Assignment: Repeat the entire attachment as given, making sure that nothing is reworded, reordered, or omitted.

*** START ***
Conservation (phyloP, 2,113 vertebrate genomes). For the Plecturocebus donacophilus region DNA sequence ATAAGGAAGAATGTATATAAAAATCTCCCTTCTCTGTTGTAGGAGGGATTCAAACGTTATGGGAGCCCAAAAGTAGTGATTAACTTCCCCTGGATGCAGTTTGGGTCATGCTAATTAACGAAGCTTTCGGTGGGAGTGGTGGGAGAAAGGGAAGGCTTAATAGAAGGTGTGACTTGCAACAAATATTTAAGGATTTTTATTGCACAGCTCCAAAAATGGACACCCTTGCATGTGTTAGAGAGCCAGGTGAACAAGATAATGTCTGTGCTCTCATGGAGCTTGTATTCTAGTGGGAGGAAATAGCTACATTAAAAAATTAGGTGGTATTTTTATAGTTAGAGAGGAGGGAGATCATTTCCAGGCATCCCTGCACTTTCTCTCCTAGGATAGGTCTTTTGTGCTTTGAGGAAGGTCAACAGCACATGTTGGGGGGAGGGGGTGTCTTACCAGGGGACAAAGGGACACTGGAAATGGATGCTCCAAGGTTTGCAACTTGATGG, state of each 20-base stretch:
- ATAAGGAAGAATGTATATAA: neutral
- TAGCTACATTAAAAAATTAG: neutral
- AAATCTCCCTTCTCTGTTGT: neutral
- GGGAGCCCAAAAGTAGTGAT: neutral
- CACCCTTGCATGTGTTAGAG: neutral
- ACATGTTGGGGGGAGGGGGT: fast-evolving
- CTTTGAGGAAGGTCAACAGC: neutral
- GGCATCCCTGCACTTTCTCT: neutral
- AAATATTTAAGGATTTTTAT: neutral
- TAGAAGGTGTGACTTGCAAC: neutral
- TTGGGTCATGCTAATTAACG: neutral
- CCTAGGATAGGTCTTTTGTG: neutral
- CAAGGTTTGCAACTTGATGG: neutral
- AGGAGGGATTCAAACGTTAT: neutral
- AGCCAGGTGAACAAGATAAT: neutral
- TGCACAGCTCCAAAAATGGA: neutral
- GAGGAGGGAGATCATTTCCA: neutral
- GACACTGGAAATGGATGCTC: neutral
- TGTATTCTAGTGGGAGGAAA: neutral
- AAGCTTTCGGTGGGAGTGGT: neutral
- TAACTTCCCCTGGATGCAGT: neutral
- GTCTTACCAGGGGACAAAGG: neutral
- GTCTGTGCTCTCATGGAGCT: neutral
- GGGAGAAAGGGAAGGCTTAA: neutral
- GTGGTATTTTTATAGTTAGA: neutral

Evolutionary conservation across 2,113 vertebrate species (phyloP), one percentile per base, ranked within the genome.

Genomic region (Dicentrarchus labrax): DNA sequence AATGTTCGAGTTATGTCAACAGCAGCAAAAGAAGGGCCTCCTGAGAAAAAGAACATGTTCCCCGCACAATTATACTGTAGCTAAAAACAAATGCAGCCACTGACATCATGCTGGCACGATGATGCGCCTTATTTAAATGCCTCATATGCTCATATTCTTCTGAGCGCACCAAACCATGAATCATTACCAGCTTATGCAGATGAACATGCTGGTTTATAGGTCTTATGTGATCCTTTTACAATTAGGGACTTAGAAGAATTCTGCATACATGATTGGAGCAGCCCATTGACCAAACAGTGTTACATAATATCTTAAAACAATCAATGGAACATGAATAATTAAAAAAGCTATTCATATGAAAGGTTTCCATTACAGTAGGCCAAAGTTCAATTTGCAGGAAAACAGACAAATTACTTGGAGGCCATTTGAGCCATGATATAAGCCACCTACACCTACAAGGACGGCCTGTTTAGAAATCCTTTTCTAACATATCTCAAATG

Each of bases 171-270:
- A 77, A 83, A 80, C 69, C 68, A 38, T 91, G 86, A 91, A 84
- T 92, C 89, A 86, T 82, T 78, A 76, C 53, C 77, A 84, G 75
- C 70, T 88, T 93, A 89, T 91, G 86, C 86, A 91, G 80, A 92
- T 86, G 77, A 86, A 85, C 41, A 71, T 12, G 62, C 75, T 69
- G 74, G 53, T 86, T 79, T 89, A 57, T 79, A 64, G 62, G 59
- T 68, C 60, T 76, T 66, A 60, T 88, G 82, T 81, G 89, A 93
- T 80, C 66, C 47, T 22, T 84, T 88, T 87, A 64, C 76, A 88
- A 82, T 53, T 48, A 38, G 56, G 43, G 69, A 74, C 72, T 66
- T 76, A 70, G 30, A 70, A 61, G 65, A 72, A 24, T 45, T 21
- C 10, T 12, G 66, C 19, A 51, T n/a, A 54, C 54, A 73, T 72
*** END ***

Conservation (phyloP, 2,113 vertebrate genomes). For the Plecturocebus donacophilus region DNA sequence ATAAGGAAGAATGTATATAAAAATCTCCCTTCTCTGTTGTAGGAGGGATTCAAACGTTATGGGAGCCCAAAAGTAGTGATTAACTTCCCCTGGATGCAGTTTGGGTCATGCTAATTAACGAAGCTTTCGGTGGGAGTGGTGGGAGAAAGGGAAGGCTTAATAGAAGGTGTGACTTGCAACAAATATTTAAGGATTTTTATTGCACAGCTCCAAAAATGGACACCCTTGCATGTGTTAGAGAGCCAGGTGAACAAGATAATGTCTGTGCTCTCATGGAGCTTGTATTCTAGTGGGAGGAAATAGCTACATTAAAAAATTAGGTGGTATTTTTATAGTTAGAGAGGAGGGAGATCATTTCCAGGCATCCCTGCACTTTCTCTCCTAGGATAGGTCTTTTGTGCTTTGAGGAAGGTCAACAGCACATGTTGGGGGGAGGGGGTGTCTTACCAGGGGACAAAGGGACACTGGAAATGGATGCTCCAAGGTTTGCAACTTGATGG, state of each 20-base stretch:
- ATAAGGAAGAATGTATATAA: neutral
- TAGCTACATTAAAAAATTAG: neutral
- AAATCTCCCTTCTCTGTTGT: neutral
- GGGAGCCCAAAAGTAGTGAT: neutral
- CACCCTTGCATGTGTTAGAG: neutral
- ACATGTTGGGGGGAGGGGGT: fast-evolving
- CTTTGAGGAAGGTCAACAGC: neutral
- GGCATCCCTGCACTTTCTCT: neutral
- AAATATTTAAGGATTTTTAT: neutral
- TAGAAGGTGTGACTTGCAAC: neutral
- TTGGGTCATGCTAATTAACG: neutral
- CCTAGGATAGGTCTTTTGTG: neutral
- CAAGGTTTGCAACTTGATGG: neutral
- AGGAGGGATTCAAACGTTAT: neutral
- AGCCAGGTGAACAAGATAAT: neutral
- TGCACAGCTCCAAAAATGGA: neutral
- GAGGAGGGAGATCATTTCCA: neutral
- GACACTGGAAATGGATGCTC: neutral
- TGTATTCTAGTGGGAGGAAA: neutral
- AAGCTTTCGGTGGGAGTGGT: neutral
- TAACTTCCCCTGGATGCAGT: neutral
- GTCTTACCAGGGGACAAAGG: neutral
- GTCTGTGCTCTCATGGAGCT: neutral
- GGGAGAAAGGGAAGGCTTAA: neutral
- GTGGTATTTTTATAGTTAGA: neutral

Evolutionary conservation across 2,113 vertebrate species (phyloP), one percentile per base, ranked within the genome.

Genomic region (Dicentrarchus labrax): DNA sequence AATGTTCGAGTTATGTCAACAGCAGCAAAAGAAGGGCCTCCTGAGAAAAAGAACATGTTCCCCGCACAATTATACTGTAGCTAAAAACAAATGCAGCCACTGACATCATGCTGGCACGATGATGCGCCTTATTTAAATGCCTCATATGCTCATATTCTTCTGAGCGCACCAAACCATGAATCATTACCAGCTTATGCAGATGAACATGCTGGTTTATAGGTCTTATGTGATCCTTTTACAATTAGGGACTTAGAAGAATTCTGCATACATGATTGGAGCAGCCCATTGACCAAACAGTGTTACATAATATCTTAAAACAATCAATGGAACATGAATAATTAAAAAAGCTATTCATATGAAAGGTTTCCATTACAGTAGGCCAAAGTTCAATTTGCAGGAAAACAGACAAATTACTTGGAGGCCATTTGAGCCATGATATAAGCCACCTACACCTACAAGGACGGCCTGTTTAGAAATCCTTTTCTAACATATCTCAAATG

Each of bases 171-270:
- A 77, A 83, A 80, C 69, C 68, A 38, T 91, G 86, A 91, A 84
- T 92, C 89, A 86, T 82, T 78, A 76, C 53, C 77, A 84, G 75
- C 70, T 88, T 93, A 89, T 91, G 86, C 86, A 91, G 80, A 92
- T 86, G 77, A 86, A 85, C 41, A 71, T 12, G 62, C 75, T 69
- G 74, G 53, T 86, T 79, T 89, A 57, T 79, A 64, G 62, G 59
- T 68, C 60, T 76, T 66, A 60, T 88, G 82, T 81, G 89, A 93
- T 80, C 66, C 47, T 22, T 84, T 88, T 87, A 64, C 76, A 88
- A 82, T 53, T 48, A 38, G 56, G 43, G 69, A 74, C 72, T 66
- T 76, A 70, G 30, A 70, A 61, G 65, A 72, A 24, T 45, T 21
- C 10, T 12, G 66, C 19, A 51, T n/a, A 54, C 54, A 73, T 72